Almost a year ago, I held a tiny, breathless baby girl in my hand. She weighed just 1 pound 9 ounces, and she is still the heaviest thing I’ve ever held.
I remember wanting desperately to soak in her features in the moments I had with her, being both afraid to look at her little lifeless body and afraid to look away. I wanted to wrap her securely in her blanket and put her down and just not know anymore that she was dead; and I wanted to hold her forever. Born unexpectedly early at 25 weeks gestation, Maelee’s heart only beat in the safety of her mother’s womb. I think of her often. I think of everything her parents never get to do with her and about all of the memories none of us ever get to make with her. I think about her death and the brevity of her life. As images of her fragile frame flood my mind, I am smothered by thoughts of all of the babies like her…too tiny to dwell here long. Wanted and unwanted, celebrated and feared, taken involuntarily or willingly sacrificed; I think of them, and Maelee’s doll-sized body resting in my hand feels weightier.
Abortion seems to have become such a part of our common existence that watching mothers bathe themselves in the blood of their unborn holds no more significance than watching a cook batter chicken in raw egg. The videos and the transcripts, the admissions of what is happening thinly veiled by careful word choice.
I wonder, is it just too much weight?
Are we all holding a Maelee in our hand, so overwhelmed by the reality of the brokenness and grief that we can’t look at it anymore? Or have we etched such a divide in our minds between the wanted and the unwanted child that we’ve convinced ourselves that death is ok as long as we didn’t value the life? Maelee was, and is, loved, wanted, and grieved. Is that the only difference? Is that the thing that separates a cherished baby from a disposable fetus? Want? I think of all of those unnamed, unheld little ones, and my soul buckles under the weight of such a tragedy. All of those nearly weightless babies, so heavy and so devoid of weight to the world.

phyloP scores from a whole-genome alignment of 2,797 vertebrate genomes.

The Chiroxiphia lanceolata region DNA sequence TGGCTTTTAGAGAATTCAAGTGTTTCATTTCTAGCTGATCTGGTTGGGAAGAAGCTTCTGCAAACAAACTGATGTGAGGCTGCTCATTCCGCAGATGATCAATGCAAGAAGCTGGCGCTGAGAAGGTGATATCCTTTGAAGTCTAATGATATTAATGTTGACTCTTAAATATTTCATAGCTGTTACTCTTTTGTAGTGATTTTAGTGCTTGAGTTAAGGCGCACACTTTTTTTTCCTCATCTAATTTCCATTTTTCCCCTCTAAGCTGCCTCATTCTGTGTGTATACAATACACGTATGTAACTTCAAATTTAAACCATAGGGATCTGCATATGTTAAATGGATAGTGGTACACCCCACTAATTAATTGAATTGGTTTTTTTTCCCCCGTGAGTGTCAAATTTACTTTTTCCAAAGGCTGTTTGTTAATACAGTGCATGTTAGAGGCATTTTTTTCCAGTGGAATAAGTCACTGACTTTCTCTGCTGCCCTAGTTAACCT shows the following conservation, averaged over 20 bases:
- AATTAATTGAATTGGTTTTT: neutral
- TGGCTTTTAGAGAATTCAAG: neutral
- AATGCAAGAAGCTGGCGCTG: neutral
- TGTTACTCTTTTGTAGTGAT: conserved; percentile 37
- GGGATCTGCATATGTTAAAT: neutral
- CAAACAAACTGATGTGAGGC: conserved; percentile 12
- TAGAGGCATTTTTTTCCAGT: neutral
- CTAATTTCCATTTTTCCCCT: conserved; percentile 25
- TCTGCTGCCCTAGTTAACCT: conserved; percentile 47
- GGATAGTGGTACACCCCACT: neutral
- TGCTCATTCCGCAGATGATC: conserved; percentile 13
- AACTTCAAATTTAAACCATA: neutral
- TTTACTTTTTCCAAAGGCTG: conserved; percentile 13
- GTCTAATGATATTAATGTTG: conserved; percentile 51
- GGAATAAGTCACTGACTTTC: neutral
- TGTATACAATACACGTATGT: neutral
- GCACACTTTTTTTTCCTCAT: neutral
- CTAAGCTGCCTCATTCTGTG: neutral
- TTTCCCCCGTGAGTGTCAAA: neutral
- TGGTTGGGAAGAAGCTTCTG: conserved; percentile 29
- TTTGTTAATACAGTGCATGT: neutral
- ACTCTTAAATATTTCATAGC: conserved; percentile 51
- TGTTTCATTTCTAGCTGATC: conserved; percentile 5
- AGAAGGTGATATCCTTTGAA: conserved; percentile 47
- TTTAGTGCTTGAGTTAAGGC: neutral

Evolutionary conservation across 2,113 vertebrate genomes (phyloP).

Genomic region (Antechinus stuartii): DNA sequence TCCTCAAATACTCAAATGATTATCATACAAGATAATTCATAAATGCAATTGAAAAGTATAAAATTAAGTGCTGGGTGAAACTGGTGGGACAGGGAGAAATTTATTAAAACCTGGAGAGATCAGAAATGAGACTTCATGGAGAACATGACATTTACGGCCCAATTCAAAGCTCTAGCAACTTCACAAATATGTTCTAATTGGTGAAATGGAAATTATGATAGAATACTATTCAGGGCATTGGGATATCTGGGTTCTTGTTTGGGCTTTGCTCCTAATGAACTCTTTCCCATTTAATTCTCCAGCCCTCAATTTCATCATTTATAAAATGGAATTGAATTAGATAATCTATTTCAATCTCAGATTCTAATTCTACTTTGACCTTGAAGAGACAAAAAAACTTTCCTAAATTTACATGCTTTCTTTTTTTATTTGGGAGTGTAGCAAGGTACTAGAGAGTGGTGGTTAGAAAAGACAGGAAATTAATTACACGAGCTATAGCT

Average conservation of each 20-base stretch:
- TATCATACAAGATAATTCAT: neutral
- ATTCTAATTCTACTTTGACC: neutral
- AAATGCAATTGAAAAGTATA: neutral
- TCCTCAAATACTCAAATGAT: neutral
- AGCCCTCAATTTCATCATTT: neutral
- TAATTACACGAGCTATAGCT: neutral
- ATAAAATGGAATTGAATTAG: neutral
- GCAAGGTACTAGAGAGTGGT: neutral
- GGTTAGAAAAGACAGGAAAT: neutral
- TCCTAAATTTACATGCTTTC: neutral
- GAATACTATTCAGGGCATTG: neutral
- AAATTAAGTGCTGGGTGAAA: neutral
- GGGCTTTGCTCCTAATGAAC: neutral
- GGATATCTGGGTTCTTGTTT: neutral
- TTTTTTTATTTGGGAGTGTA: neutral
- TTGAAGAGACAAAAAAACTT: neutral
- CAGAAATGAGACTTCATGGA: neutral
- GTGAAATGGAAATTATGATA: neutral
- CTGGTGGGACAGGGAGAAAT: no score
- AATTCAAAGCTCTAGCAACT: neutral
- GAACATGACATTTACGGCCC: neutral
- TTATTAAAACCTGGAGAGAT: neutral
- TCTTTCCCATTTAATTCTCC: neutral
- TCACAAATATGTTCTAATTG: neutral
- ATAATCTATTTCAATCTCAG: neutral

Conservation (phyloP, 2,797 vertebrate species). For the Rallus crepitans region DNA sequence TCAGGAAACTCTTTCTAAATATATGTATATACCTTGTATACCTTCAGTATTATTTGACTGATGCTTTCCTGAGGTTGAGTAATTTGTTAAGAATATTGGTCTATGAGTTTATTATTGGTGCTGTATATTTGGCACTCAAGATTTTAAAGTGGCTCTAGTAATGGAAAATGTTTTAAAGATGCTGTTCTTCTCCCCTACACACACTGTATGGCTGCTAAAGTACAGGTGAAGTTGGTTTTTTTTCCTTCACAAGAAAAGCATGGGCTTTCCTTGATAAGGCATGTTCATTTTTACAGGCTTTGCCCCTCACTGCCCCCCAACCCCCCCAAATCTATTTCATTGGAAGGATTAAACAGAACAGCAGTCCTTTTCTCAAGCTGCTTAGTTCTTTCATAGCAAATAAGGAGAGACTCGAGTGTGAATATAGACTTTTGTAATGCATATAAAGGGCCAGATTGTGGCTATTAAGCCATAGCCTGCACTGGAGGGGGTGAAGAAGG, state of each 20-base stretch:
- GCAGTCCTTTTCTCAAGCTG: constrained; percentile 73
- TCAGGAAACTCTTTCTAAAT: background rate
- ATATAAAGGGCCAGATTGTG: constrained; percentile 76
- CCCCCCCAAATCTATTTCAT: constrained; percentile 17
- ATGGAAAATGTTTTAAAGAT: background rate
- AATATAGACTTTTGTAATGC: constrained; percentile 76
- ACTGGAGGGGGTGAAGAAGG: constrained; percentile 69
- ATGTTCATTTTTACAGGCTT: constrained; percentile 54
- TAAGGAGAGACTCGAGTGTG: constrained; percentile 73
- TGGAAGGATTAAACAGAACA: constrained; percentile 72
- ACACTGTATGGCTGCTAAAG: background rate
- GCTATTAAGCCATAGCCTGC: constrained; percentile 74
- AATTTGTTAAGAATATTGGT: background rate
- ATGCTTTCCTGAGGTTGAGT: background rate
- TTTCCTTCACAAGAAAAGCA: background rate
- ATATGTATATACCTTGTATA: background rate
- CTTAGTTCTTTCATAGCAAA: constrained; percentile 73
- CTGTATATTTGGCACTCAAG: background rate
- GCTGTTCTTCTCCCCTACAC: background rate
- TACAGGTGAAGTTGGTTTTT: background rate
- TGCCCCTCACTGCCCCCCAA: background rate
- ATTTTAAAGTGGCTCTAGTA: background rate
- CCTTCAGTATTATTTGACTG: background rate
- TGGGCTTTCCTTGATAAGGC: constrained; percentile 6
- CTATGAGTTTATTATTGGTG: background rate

Like a lot of people, I avoided watching the stream of videos I knew would invade my conscience. After all, I know where my heart rests in this. I know what I believe. No sense in tainting my potentially good day with such terrible thoughts, right? Then a third video was released…and a fourth. Eventually, I pulled my head out of the sand, and I watched them. I read articles stating that the clips were manipulated to make words appear to mean things they did not, so I watched unedited versions when available; and I read the transcripts. How I wish this was all a misunderstanding, that the videos weren’t full of workers excitedly explaining the merits of the sacrifice of our young. How I wish there really weren’t people sitting around assigning a fiscal value to mankind. But they are. They hope to get $300 per “specimen”. Three. Hundred. Dollars. A bargain, I gather, from the casual discussions of the people in these videos discussing the sale of someone else’s child over dinner like they’re discussing the sale of green beans.
What is wrong with us? Why are we ignoring this?
We have cried out when we’ve discovered the bodies of our dead were carelessly tossed into the woods instead of being cremated as promised. We’ve filed lawsuits over wildlife poisoned in our oceans because of chemical spills. We are still talking about the “shameless murder” of lions and elephants and various birds.